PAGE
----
Understanding manufacturing costs is the first step to increasing profits. The ability to effectively identify cost drivers and manage cost reductions is a competitive advantage for metrology suppliers.


Over the past ten years, cost of ownership has migrated from an evangelical topic at a select few firms to an integrated part of corporate cultures. The driving force that propelled cost of ownership (COO) into the limelight was the disadvantage US manufacturers faced during the 1980s in their cost of capital. COO has been proven successful and has since been adopted by most major manufacturers regardless of geographic location.


COO provides an objective analysis method for evaluating equipment purchases. First, it provides a clear estimate of the life-cycle cost. The analysis highlights details that might be overlooked, thus reducing decision risk. COO can also evaluate processing and design decisions. Finally, COO provides communication between suppliers and users. They are able to speak the same language, comparing similar data and costs using the same analysis methods. This is particularly true in metrology, as wafer manufacturers must continuously reduce the cost per measurement.


Integration with production equipment
Both standalone systems and integrated metrology systems are in use in leading-edge manufacturing. Standalone systems are most often used for characterisation of new materials, processes, designs and equipment. However, integrated metrology systems are the growing manufacturing requirement. Tighter tolerances and processing requirements for leading edge processes are introducing the need for adaptive process control into manufacturing.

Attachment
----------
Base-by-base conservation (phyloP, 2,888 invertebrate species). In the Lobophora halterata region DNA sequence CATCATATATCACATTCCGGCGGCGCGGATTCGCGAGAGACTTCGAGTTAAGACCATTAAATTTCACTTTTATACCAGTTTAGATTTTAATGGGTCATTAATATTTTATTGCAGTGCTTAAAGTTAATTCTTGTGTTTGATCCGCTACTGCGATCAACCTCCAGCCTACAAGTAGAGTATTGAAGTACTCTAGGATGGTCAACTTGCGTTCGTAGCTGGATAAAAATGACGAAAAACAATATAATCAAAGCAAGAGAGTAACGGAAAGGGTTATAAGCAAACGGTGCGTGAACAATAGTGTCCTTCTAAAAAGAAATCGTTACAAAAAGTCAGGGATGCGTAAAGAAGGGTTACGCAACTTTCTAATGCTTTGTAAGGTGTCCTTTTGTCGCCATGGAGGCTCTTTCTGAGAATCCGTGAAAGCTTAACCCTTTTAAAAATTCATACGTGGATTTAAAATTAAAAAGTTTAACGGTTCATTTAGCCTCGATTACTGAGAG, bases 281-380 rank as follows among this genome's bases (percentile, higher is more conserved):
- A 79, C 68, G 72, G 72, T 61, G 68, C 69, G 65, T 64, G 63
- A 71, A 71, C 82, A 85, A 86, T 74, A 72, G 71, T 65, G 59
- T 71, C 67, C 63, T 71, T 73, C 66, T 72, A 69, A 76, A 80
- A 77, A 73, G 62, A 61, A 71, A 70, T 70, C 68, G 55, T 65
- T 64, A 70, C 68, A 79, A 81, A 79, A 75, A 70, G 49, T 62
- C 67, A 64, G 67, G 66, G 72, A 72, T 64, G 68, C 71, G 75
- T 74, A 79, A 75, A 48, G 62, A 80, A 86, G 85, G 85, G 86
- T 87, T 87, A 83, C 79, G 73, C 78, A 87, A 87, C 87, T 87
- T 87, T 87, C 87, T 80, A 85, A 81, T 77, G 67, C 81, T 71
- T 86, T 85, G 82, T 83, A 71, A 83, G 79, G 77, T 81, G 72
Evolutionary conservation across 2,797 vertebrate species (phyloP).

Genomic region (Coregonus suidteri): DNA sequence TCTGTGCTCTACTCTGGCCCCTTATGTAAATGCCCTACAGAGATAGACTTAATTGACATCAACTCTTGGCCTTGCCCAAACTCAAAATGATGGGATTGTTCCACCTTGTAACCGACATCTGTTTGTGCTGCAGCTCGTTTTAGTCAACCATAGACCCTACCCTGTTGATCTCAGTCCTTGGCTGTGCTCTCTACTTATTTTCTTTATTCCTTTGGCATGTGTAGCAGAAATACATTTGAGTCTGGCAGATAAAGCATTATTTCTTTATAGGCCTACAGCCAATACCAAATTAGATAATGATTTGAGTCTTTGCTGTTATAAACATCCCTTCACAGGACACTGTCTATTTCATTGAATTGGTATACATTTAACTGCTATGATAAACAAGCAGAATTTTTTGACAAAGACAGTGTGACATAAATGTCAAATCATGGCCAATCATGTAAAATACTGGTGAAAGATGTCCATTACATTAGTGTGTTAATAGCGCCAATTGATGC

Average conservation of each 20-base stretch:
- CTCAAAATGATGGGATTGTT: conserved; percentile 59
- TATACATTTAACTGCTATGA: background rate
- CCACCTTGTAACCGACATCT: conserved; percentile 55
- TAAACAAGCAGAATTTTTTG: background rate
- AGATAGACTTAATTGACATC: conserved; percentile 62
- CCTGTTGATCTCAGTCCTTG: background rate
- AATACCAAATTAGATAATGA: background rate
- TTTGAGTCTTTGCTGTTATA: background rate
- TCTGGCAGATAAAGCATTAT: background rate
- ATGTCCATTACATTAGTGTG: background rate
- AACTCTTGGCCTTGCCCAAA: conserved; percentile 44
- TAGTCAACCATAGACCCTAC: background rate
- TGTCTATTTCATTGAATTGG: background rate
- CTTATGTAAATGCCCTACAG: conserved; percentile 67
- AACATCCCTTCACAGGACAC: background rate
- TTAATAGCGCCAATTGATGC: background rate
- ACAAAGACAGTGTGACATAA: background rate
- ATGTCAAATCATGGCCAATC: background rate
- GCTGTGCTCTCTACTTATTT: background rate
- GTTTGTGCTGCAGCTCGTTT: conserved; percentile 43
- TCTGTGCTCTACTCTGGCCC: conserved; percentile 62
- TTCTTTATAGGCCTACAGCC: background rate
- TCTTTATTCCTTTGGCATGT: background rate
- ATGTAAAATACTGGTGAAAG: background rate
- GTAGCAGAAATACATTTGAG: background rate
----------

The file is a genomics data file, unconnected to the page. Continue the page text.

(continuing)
While this can be done without integrated metrology, integrating metrology into process equipment limits the number of wafers at risk between the processing operation and the measurement process.


Since process and metrology are in series, process throughput depends on metrology methods. Further, since the process requires measurement, there is an impact of measurement on work in progress (WIP). WIP inventory between a process step and subsequent inspection is at risk if the process drifts. Several operating methods minimise that risk. Send ahead (or look-ahead) samples eliminate WIP risk, but reduce process throughput and utilisation. Integrated in-situ metrology minimises risk with very little impact on utilisation.


Metrology data management
The challenges of integrated metrology do not end when a metrology system is bolted into a processing tool. The data from the metrology must be integrated as well. The 2004 ITRS identifies this as a difficult challenge. "Standards for process controllers and data management must be agreed upon. Conversion of massive quantities of raw data to useful information [is required] for enhancing the yield of a semiconductor manufacturing process."


Equipment reliability
Since metrology is generally required before a wafer can be passed on to the next processing stage, metrology can become a bottleneck in wafer fabrication. However, wafer measurements are also required to certify that equipment is operating properly before being released for use on production wafers. Thus, metrology equipment reliability is at least as important as production equipment reliability.


Multiple generation upgrade capability
Designing metrology equipment to address more than one technology node (generation) may actually be easier to achieve than for some process equipment. The metrology physics do not change with technology nodes the way that device physics are starting to change. Thus, the same metrology equipment that is purchased for use at 90nm should be easily upgradeable to 65nm and 45nm. Modular designs of platform, chamber, control systems and data management interfaces will facilitate longer equipment life. This, in turn, will improve cost of ownership.


Where this leads us is to better metrology tools to support semiconductor manufacturing processes that are surpassing all known metrology technologies, save one - X-ray. The challenge for Bede X-ray Metrology and others is to stay one step ahead of the ITRS Roadmap, and that will keep us all very busy for some time to come.